Yes, I totally agree with you. Peter was a hugely creative individual, always had wonderful ideas and was largely responsible for the band’s acceptance internationally. He was prepared to risk life and limb trying out things, not just on stage, but as a galvaniser of opportunities, a hustler. He was always very much ahead of the game, always at the forefront of technology and Peter and I hit it off because of that. For instance, the idea of doing the whole of ‘Supper’s Ready’ live. I knew, and I think that Peter knew, that it wasn’t going to work doing ‘Supper’s Ready’ live unless we had all the bells, the whistles and then some. We needed our own light show, we needed the sound effects and Peter realised that he needed to personify it, to feel it, and not run it by the committee. He had to get up on the night and just do it: ‘Don’t ask what I’m doing, this is what I’m doing, this is what I’m wearing, you guys wear what the hell you want but I am going to be wearing a red box on my head. Let’s make the devil!’ That’s fine, as you don’t get things done in Genesis by not running them by the committee – you get things done in Genesis by being bloody minded! It was all to the good because whatever Peter did, got us photographed and written about. When people look back on this era, perhaps all of those things that were described as gimmicks – which made the difference at that time, seem to get consumed into the idea of ‘Oh, this is really good music’. We were playing much of this music beforehand and it really wasn’t setting the world alight, that is until the visuals served the best interests of that music so that it could be performed and loved in that way. You have got to give people a show, you have got to give them a framework and you have got to be spellbinding, in some way or another, particularly with complicated music. The funny thing is that I originally thought that the album sleeve was a bit of a hotch-potch. It wasn’t until Peter started to personify the character on the front of the cover, as an afterthought, that it suddenly began to make sense. When people now look at the cover they will usually say, ‘Oh look there’s Peter Gabriel,’ and they think that it is an illustration of him but, in fact, it was the other way round. He was personifying something that had been painted. We were lots of different schools of approach, schools of ideas that we all had. For me, it was spending as much time listening to Segovia as I was Jimi Hendrix. Tony’s classical leanings and pop sensibility was equally as important. Peter was listening to a lot of Nina Simone’s music and then there was Mike who liked Led Zeppelin and Judy Collins, lots of different ideas. Phil was very much into big bands and Tamla Motown, that is what motivated him. None of these things were Genesis but they all informed it in some way. All of these different ideas and things perhaps shouldn’t co-exist in the same song, the same band, or the same album. I personally think that is what made it work, the differences with everybody, so you would get this richly textured, strange, quirky, often quaint, often comedic, very English sound.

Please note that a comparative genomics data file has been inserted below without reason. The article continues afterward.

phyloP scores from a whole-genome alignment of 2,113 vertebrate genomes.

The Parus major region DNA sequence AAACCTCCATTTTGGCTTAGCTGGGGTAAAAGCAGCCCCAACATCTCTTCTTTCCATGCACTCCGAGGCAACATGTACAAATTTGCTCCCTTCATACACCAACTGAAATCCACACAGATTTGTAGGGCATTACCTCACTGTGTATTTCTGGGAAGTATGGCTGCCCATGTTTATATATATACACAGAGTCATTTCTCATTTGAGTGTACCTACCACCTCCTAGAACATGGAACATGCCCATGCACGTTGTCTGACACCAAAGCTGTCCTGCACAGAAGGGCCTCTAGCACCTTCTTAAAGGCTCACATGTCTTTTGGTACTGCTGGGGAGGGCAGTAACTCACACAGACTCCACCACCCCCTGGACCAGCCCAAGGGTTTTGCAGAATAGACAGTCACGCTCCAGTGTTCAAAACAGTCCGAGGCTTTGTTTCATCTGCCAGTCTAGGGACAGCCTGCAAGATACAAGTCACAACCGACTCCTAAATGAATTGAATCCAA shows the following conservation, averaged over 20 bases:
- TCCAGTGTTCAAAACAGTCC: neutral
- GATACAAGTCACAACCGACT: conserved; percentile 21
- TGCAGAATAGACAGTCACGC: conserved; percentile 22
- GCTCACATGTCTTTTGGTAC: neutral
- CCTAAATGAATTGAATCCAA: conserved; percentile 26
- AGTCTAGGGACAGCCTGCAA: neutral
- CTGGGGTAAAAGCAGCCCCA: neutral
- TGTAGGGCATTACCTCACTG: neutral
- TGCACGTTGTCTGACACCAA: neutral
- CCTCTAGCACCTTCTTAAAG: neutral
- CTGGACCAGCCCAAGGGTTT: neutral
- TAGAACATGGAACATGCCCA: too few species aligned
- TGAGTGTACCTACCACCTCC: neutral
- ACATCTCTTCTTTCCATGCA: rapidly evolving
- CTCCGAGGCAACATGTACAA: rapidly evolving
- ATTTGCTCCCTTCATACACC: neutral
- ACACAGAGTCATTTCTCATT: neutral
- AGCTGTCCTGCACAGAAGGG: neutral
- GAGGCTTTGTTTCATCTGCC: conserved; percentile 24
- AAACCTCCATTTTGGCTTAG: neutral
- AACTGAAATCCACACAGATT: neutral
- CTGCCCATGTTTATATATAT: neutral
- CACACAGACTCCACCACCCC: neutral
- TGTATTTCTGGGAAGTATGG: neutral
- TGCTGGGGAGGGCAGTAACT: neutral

I have always loved ‘Horizons’ which is the calm before the madness.